Last week the parents of Rachel Dolezal announced to the media that her daughter was white. This normally wouldn’t be news; there’s nothing special about a white couple having a white child. But Rachel had been passing as a black woman for years — through her collegiate education at Howard University, through a career of social activism centered around issues facing the black community, through her tenure as the head of the regional NAACP. Rachel was a professor of Africana studies at Eastern Washington University, worked with the city government of Spokane to ensure fair treatment of minorities by the police, and passionately spoke about black history, culture and issues.
But Rachel also straight-up lied about her background. She denied her parents, instead telling the university newspaper that her mother was a back-to-the-land hippie who gave birth to her in a tee-pee. She lived in South Africa for a time, where she was abused by her mother and stepfather with “baboon whips” “similar to the ones slaves were beaten with”. She submitted reports of racial discrimination and hate crimes to the police a number of times, claimed that she had been threatened by members of the Aryan Nation and received suspicious packages at the NAACP headquarters. So many of those claims have been disproven that it calls into question just about everything she’s ever said.
This story absolutely fascinates me. Rachel has managed to fool so many people for so long, rising to a position of prominence in the black activism community. Now that she’s been outed, the Internet has wasted no time in making her a laughingstock. And you know what, fair enough. Anyone who lies about being beaten by baboon whips in South Africa deserves to be clowned a little bit. But at the same time, Rachel lied about her background to…what, exactly? Put herself deep in the trenches for a fight that didn’t really need to touch her at all?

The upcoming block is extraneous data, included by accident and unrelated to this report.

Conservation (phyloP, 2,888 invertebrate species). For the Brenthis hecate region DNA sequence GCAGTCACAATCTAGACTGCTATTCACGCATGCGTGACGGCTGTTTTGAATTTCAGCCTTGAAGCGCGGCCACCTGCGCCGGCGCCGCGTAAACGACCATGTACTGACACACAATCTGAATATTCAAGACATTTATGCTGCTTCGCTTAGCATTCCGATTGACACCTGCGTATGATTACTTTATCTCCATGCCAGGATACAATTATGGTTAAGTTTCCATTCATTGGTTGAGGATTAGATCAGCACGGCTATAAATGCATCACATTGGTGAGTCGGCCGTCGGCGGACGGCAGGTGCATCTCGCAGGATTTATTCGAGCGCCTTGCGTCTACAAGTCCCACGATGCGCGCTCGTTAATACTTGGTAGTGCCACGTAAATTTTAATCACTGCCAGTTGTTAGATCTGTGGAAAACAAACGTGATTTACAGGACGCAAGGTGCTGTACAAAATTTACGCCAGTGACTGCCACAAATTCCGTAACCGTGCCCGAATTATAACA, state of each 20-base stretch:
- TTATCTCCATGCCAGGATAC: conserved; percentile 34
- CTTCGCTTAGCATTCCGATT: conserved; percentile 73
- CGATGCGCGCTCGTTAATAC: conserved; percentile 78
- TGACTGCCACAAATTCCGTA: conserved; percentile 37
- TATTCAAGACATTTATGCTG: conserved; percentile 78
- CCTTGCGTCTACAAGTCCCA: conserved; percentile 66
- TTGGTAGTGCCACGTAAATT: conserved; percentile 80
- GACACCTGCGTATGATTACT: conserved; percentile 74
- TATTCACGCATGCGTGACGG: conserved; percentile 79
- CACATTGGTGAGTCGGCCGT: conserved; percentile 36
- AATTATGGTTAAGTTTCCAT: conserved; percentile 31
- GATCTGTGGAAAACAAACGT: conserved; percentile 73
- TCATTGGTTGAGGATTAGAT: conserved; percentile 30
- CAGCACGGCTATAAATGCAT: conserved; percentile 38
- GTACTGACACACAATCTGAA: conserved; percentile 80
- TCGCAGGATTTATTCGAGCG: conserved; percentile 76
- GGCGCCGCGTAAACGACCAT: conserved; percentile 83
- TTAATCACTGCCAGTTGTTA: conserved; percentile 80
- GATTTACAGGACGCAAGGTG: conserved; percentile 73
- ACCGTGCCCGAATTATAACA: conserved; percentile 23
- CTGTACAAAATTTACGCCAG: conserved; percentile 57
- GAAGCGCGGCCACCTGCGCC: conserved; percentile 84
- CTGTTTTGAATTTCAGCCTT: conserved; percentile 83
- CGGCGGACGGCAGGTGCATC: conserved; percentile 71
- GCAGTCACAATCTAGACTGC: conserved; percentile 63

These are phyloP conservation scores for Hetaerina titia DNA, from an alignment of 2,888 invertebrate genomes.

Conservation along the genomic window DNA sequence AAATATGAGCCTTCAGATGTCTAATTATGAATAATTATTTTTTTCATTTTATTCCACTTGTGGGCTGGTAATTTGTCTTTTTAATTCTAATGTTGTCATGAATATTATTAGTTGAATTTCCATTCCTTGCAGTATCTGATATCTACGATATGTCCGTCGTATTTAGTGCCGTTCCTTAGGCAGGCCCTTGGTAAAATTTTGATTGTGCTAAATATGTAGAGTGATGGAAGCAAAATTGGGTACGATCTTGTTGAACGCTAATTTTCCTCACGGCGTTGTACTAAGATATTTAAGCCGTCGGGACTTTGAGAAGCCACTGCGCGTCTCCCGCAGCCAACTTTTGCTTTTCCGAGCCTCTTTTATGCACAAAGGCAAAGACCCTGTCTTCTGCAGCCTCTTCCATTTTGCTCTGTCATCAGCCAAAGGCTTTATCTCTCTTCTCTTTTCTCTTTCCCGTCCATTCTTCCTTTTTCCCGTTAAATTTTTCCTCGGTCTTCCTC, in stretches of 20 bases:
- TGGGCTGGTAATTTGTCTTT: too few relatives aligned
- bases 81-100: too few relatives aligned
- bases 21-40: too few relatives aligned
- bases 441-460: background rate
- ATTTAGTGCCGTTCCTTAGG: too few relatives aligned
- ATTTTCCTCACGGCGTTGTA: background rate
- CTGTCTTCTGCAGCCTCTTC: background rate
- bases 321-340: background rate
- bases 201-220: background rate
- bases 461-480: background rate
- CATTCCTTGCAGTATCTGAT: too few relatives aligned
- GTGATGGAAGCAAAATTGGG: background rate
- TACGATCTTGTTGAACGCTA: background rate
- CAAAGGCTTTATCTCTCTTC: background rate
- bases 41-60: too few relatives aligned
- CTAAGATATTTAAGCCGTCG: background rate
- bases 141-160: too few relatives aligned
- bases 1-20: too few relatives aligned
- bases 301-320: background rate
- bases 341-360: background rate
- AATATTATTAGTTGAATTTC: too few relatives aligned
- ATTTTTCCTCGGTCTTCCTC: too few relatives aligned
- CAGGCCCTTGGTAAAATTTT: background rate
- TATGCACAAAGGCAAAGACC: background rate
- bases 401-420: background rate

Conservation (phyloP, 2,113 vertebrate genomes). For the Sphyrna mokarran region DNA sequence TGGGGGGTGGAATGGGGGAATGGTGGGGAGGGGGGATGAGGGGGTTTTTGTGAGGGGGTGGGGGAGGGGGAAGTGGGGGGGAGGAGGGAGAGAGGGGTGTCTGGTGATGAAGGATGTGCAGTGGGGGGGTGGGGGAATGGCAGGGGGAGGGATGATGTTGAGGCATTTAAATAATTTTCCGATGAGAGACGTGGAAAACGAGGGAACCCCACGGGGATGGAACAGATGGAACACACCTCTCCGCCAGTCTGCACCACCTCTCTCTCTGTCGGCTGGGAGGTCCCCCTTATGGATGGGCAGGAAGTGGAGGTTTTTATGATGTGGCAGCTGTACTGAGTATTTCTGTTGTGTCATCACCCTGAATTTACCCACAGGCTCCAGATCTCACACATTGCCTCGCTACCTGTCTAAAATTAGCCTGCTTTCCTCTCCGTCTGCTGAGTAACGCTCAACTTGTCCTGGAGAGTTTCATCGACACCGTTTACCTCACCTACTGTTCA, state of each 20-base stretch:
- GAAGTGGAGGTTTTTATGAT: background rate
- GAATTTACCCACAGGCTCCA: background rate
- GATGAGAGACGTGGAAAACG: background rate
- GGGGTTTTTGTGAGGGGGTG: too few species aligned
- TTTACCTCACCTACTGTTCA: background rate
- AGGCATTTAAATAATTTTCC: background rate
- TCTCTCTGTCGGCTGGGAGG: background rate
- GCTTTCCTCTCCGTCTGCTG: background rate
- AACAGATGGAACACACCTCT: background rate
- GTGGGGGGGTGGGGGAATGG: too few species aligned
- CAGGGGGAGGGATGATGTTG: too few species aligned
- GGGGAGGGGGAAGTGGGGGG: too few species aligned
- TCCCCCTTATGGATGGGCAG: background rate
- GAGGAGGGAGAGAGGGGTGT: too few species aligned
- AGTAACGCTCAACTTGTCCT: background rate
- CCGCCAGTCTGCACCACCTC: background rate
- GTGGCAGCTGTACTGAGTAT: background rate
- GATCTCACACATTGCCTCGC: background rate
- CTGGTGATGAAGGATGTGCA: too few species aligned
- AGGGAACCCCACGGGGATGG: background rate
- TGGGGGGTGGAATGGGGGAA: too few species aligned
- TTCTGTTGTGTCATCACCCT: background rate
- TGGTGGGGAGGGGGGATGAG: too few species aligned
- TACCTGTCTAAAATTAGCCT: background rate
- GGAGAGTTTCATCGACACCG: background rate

Why would a woman from an apparently comfortably-situated family forsake them to identify with a community that has a history of systemic oppression backed into its story? It couldn’t have been just to have a prominent position within that community, could it? The NAACP doesn’t bar white people from joining its ranks, or even holding leadership positions. So why go through this whole charade?
It’s too easy to dismiss her as crazy or attention-seeking. It’s also not compassionate. This is a woman who adopted a story of discrimination and suffering for herself — and while that ultimately diminishes the true stories that we live every day, I don’t think it was done with selfish or malicious intentions.
Let me be clear here: what Rachel Dolezal did was wrong. What’s worse, it hurt the cause she’s been working so hard to advance. Instead of talking about what happened in McKinney, Texas or the continuing stories of police brutality and murder in Ohio, Utah, Maryland, Missouri and so many other places, we’re talking about her. For God’s sake, we now have to explain to why “trans-racial” is not a thing and should never be a thing.
But when I think about Rachel, I find I just can’t be angry with her. While a lot of the clowning she’s gotten through Twitter is hilarious, I can’t join in. I feel nothing but compassion for her. She wanted so badly to belong to a world she wasn’t a part of she left behind a life of privilege and comfort to construct a crucible for her to be tempered by. And she didn’t do this to get a book deal or become famous; she did it to allow her passion for black rights a channel to be used.